Dog Swimming
Many dogs love a trip to the lake, river or ocean, and many others love to go boating. But preventing accidents that could injure your dog? That's up to you.

Even dogs who swim well can drown, just as people who are good swimmers sometimes do. People and dogs both often overestimate their skills, and they frequently don’t give enough respect to the water and the weather.

You may think your dog swims better than you do, but you’d better believe that his life is in your hands regardless. You need to think ahead before you go boating or swimming to help prevent catastrophes, and you need to keep thinking about how to protect him as conditions change.

Assess Your Dog's Risk

If you have a Bulldog or similar barrel-chested breed, think long and hard before taking him swimming or boating. Not only are these dogs prone to rapid overheating, they’re also not designed for swimming. In fact, bulldogs and other short-nosed, top-heavy breeds find it difficult to stay afloat, and disaster doesn’t take long to develop for these dogs. If your dog isn’t made for water, you’re probably better leaving him home for his own safety. If you decide to take your dog along anyway, keep him in a life preserver and in the shade.

Remember, too, that even dogs who once swam like dolphins can be at risk in the water as they age. For these dogs, too, it's important to bring them back to shore at the first sign that their energy is flagging.

And of course, the most important rule of all: Never leave your dog unsupervised in the water.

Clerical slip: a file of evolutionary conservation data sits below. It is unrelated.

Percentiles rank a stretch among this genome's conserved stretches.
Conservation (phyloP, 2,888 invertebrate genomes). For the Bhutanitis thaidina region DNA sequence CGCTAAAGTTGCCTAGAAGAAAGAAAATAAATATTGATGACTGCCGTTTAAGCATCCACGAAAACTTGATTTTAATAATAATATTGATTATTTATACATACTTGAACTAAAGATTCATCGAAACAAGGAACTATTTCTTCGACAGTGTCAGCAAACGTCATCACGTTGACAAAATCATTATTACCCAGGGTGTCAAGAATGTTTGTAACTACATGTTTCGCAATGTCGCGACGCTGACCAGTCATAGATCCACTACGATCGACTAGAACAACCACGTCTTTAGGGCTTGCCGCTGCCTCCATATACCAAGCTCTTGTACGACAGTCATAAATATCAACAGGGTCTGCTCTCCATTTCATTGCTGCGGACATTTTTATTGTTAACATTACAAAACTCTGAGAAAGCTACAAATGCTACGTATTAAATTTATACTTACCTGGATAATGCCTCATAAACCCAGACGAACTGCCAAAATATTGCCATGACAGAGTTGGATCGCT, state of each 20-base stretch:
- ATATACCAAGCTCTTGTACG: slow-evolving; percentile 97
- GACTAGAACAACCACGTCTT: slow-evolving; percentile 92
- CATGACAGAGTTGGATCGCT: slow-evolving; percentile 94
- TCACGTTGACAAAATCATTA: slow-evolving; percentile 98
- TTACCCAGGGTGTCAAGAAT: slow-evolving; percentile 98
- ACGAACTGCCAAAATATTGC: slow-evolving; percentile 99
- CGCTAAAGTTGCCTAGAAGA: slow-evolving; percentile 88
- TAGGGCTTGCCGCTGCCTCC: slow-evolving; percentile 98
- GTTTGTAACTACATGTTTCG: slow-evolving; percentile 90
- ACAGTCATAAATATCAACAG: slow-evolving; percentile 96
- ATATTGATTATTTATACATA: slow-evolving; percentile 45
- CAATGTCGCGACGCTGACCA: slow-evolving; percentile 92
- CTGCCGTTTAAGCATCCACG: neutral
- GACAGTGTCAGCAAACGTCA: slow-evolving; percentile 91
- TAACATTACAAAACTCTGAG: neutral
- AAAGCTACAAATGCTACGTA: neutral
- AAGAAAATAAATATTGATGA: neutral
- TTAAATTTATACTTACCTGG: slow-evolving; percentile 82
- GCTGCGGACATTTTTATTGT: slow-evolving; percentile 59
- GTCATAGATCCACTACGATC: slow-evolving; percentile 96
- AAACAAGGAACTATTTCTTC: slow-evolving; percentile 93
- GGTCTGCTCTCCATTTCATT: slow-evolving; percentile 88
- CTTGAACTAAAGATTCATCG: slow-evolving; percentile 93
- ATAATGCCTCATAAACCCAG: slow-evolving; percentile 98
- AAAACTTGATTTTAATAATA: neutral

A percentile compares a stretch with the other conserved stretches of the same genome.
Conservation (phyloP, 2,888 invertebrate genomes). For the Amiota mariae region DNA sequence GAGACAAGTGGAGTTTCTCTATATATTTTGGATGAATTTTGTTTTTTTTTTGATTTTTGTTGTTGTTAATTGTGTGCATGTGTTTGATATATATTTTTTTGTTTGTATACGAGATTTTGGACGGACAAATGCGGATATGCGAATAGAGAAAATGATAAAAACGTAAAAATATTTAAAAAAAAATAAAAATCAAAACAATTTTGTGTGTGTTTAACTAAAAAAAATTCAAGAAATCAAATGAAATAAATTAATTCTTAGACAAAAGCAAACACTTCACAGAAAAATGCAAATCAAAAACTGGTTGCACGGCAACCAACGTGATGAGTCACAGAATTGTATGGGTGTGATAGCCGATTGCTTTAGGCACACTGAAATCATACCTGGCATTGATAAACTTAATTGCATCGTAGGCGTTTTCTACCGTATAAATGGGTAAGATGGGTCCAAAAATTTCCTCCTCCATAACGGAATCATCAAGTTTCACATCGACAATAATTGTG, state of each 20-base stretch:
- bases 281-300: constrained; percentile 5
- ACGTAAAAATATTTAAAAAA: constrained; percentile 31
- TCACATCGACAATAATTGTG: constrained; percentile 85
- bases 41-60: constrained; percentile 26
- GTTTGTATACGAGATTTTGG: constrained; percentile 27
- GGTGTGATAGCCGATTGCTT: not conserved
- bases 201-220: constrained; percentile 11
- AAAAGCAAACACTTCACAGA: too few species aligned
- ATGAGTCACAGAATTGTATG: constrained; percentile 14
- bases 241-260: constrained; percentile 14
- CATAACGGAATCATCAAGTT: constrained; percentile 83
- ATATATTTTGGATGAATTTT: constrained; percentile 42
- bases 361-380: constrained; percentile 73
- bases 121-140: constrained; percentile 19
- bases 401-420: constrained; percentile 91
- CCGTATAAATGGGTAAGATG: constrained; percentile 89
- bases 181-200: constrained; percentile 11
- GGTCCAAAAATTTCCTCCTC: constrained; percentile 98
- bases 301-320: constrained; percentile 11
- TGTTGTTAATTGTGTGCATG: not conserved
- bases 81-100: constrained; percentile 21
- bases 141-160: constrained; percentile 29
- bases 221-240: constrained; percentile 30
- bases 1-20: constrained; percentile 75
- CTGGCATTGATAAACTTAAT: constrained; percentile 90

Get the Right Gear for Your Water Dog

All dogs need to travel with fresh water, and something to put it in. While this is very important at the ocean (to keep dogs from drinking salt water), it’s even important when at a lake or river, which may be contaminated with bacteria, protozoa or blue-green algae that can make your dog ill. Also bring a towel; you can use it to dry your dog off, of course, but you can also soak it in cool water and apply it to your pet's groin and other areas if he overheats.

Thin-coated or dogs with short white fur need sunblock on exposed skin, such as the nose and ears, and lightweight clothing to protect the rest of their body from sunburn — or better yet, keep them in the shade of a beach umbrella. While you can find products made just for dogs, you can also make do with a waterproof children’s sunblock — just keep your dog from licking it off until it has time to soak in. Even dogs with lots of protective fur can end up with a sunburn if they have light-colored noses, by the way. Don't laugh it off: Sun exposure is a surprisingly common cancer trigger in dogs.

For boating, your dog should wear a life preserver just like everyone else on board does. Look for one with a handle, so you can easily get your pet back in the boat if he goes over the side. Life vests are also a good idea for dogs who don’t swim well, puppies and older dogs.

Finally, choose a ramp for your boat or dock that your dog can use too, and teach her how to use it.

Be Aware of Changing Conditions

Before you let your dog in the water, take a look around and heed any warning signs. Riptides are dangerous for dogs as well as people, and hungry sharks won’t avoid taking a bite of your dog given the opportunity. If conditions aren’t safe for people, they’re not safe for dogs. In rivers, be aware of currents, and in all bodies of water, look out for underwater debris. In the mountains, the beach can be hot — but the water can be very, very cold. Beware!

While no one wants a good day to end, don’t ever take a chance on the day turning tragic. If water conditions aren’t safe or if the weather turns ugly, grab your dog and head for home. The same is true if your dog seems tired or hot.

I'd rather see you and your dog live to play another day.